Three Big Questions About Long COVID
Nov 10, 2021 Cedars-Sinai Staff
COVID-19 is distressingly unpredictable. About 10% of people recover from an initial illness only to confront a new set of chronic symptoms like fatigue, shortness of breath, "brain fog," anxiety and depression, kidney damage, gastrointestinal issues, or changes to skin, hair and sense of smell. This range of symptoms, known as "long COVID," can impact essentially every organ system, persist for months and range from mild to incapacitating.
Investigators at Cedars-Sinai are studying long COVID to uncover ways to treat symptoms. Patients are managed by a multidisciplinary team at the COVID-19 Recovery Program, including Isabel Pedraza, MD. We asked Pedraza, as well as COVID-19 researchers Peter Chen, MD, and Susan Cheng, MD, MPH, MMSc, to outline the mysteries they seek to solve.
Why do patients experience long COVID differently?
I don’t think one disease process fits all—multiple mechanisms probably drive different types of long COVID. If we can understand what underlies long COVID, we can treat it. We need to look deeply into patients’ experiences, measuring biomarkers, genetics, diet, microbiome, demographics and health disparities to discover which ones play a role in developing long COVID. We want the entire research community to collaborate, like an extension of what we started when we were introduced to COVID-19.
I think there are still traits we’ve yet to discover and clinical manifestations we didn’t realize were long-term complications of this disease. We’re enrolling patients with long COVID in a study to see if we can identify a common pathway. That knowledge could lead us to an opportunity to treat multiple people—if we can get there. Right now, if we find inflammation in the lungs, we treat it with anti-inflammatory medications—but is that good or bad in the long term, and is it right for everyone? We need to understand what the proper therapies are in the grander scheme of things.
Can long-term impairments from COVID-19 be treated or prevented?
At the COVID-19 Recovery Program, led by Catherine Le, MD, almost all patients I see present with fatigue and weakness. How much of that functionality will they gain back? These are things we're starting to address at the clinic: When and how can we intervene to prevent long-term disability? We know that two-thirds of patients who have pulmonary symptoms and abnormalities get better by three months, so we're currently operating on a three-month cutoff for allowing people to improve on their own. Maybe intervening early on might help them get there faster; it's not clear. I don't want to miss the opportunity to treat them to prevent long-term disability.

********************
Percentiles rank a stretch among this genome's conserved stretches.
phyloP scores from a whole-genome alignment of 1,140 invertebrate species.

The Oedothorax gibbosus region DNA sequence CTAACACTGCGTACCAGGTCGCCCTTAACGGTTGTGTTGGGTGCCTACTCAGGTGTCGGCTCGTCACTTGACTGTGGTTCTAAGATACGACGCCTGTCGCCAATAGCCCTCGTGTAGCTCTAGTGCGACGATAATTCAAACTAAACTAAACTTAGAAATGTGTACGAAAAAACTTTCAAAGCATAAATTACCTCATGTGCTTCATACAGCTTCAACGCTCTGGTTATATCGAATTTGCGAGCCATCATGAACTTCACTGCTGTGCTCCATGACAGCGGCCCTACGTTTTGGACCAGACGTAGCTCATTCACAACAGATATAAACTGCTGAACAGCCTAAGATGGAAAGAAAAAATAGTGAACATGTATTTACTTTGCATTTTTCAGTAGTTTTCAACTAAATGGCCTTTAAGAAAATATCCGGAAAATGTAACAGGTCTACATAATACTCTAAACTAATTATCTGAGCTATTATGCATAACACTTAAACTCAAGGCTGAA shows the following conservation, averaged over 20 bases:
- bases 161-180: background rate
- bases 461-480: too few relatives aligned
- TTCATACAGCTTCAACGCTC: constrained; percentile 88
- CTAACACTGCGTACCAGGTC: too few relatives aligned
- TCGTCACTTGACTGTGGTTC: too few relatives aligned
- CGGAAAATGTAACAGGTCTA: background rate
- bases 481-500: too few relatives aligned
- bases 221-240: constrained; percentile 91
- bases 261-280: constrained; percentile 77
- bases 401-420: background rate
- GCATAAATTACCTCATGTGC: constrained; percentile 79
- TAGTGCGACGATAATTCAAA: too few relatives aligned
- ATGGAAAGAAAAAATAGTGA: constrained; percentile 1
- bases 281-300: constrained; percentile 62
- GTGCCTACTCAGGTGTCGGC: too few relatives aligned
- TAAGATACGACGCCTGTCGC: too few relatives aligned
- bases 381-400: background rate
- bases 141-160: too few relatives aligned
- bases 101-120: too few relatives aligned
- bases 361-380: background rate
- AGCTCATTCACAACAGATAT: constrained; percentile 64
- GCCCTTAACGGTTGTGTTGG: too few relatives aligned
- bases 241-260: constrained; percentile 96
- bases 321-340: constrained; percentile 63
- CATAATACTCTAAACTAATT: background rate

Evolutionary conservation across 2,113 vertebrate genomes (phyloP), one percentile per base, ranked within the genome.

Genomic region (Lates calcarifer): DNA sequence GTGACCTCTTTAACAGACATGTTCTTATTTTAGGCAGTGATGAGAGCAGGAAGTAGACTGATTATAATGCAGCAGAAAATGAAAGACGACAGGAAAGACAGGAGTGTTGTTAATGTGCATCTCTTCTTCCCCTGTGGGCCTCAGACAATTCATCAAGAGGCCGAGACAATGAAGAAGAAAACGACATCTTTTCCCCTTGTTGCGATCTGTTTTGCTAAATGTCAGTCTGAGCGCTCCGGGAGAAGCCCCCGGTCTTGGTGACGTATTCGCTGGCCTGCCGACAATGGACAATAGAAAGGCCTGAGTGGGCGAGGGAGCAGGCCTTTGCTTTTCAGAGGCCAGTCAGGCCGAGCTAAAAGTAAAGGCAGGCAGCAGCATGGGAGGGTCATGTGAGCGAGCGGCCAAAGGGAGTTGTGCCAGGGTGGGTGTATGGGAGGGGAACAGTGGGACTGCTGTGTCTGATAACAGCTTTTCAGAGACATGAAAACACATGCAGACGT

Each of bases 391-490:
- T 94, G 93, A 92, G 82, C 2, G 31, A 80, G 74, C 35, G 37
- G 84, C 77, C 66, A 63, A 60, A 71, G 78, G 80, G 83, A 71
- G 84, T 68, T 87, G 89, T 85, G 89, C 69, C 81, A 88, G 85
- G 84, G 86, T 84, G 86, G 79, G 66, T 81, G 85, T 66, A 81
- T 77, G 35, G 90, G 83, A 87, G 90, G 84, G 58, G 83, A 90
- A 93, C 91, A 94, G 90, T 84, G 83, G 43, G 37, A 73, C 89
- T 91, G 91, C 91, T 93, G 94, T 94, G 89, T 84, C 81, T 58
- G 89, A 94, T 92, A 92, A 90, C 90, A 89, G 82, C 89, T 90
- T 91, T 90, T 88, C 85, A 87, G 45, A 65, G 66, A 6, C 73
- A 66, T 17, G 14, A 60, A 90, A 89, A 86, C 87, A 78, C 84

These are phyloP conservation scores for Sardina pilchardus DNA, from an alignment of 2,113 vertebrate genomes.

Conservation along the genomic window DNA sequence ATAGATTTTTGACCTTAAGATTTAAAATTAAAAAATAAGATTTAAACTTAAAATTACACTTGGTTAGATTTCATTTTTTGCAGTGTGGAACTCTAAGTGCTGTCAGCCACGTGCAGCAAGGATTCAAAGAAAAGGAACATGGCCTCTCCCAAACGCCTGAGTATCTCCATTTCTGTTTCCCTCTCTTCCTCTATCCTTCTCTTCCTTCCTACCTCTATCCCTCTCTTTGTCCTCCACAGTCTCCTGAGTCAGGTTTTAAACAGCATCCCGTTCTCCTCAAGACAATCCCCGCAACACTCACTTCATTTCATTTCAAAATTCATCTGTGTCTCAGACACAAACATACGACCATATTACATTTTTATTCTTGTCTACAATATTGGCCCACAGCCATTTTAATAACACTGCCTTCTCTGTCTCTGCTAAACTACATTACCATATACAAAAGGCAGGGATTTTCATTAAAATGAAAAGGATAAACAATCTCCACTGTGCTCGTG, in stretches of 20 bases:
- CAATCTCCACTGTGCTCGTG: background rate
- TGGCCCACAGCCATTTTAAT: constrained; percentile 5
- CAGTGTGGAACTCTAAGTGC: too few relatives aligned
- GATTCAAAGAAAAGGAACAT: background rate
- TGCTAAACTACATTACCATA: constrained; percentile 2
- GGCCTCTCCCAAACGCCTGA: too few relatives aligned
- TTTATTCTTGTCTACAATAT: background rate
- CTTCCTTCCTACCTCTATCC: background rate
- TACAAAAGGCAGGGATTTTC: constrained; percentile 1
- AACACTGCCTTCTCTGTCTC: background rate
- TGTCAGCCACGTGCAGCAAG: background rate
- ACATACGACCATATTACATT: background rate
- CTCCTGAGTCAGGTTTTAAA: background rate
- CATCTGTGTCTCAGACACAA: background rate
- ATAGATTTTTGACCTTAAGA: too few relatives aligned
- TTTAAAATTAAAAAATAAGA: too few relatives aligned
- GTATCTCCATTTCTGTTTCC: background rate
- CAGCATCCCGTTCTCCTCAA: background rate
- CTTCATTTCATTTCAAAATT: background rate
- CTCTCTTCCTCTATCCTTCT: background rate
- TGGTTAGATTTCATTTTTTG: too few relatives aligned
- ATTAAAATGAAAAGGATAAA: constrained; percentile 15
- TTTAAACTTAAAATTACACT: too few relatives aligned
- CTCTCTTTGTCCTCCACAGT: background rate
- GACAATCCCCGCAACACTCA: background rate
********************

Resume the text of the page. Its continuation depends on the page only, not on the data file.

I've only run across a handful of people with long COVID who don't have anxiety—almost everyone does—and we can't underestimate the importance of treating people for that. Having COVID-19 is associated with a lot of anxiety because of how the disease saturates the news—but in long COVID, it could be a direct effect of damage to the brain. There is a misconception that, among these patients, it may be a little bit in their head. Of the patients I see, everyone really wants to get back to their normal life. These include active, busy people who want to resume their activities and can't. What's most important is to take them seriously and really listen to their concerns.
Isabel Pedraza, MD, director of the Medical Intensive Care Unit
Is long COVID driven by inflammation or autoimmunity?
What is causing long COVID—chronic inflammation, reservoirs of the virus living in the body—is hard to determine. In some people with preexisting conditions, maybe inflammation from COVID-19 triggered and lifted the roof on the issues they already had—or made them worse. Is this mostly a reawakening of preexisting conditions—or something completely new and different? It wouldn’t surprise me if a patient with heart inflammation from their initial COVID-19 infection is at higher risk for long-term cardiac issues, or if really bad lung function during COVID-19 makes someone more likely to have long-term lung issues. But it doesn’t have to be as direct: Low-lying inflammation during the acute illness could lead to chronic inflammation affecting any organ.
To home in on what is going on with the immune system, our teams are now focused on asymptomatic patients or those with mild infections who then later on paradoxically suffer these longer-term effects. One theory is that their immune systems were revved up in such a way to fight COVID-19 that they not only remained overactivated but may even have turned on themselves. A lot of the emerging data are pointing to how, in some people, COVID-19 infection triggers autoimmunity. We’re at the tip of the iceberg. Of patients who have antibodies that attack their own tissues, what makes these people different from those who recover quickly? We need to better understand why they are suffering from these chronic, amorphous, very difficult-to-pin-down conditions.
UNRAVELING LONG COVID
Long COVID raises a lot of questions, but Cedars-Sinai investigators are seeking to demystify its destructive effects. Some of the studies currently underway include:
- A long-term study of recovering COVID-19 patients focused on how their immune and inflammatory biomarkers change in relation to their cognitive, physical and social functions (Le).
- An investigation into why some early COVID-19 patients required ICU care, and whether these patients suffer from long COVID at higher rates (Pedraza and Chen).
- A study into the role of SARS CoV2 virus “superantigens” that may cause autoimmunity in patients with MISC—post-COVID syndrome in children (Moshe Arditi, MD, executive vice chair for Research in the Department of Pediatrics, director of the Division of Pediatric Infectious Diseases and the GUESS?/Fashion Industries Guild Chair in Community Child Health).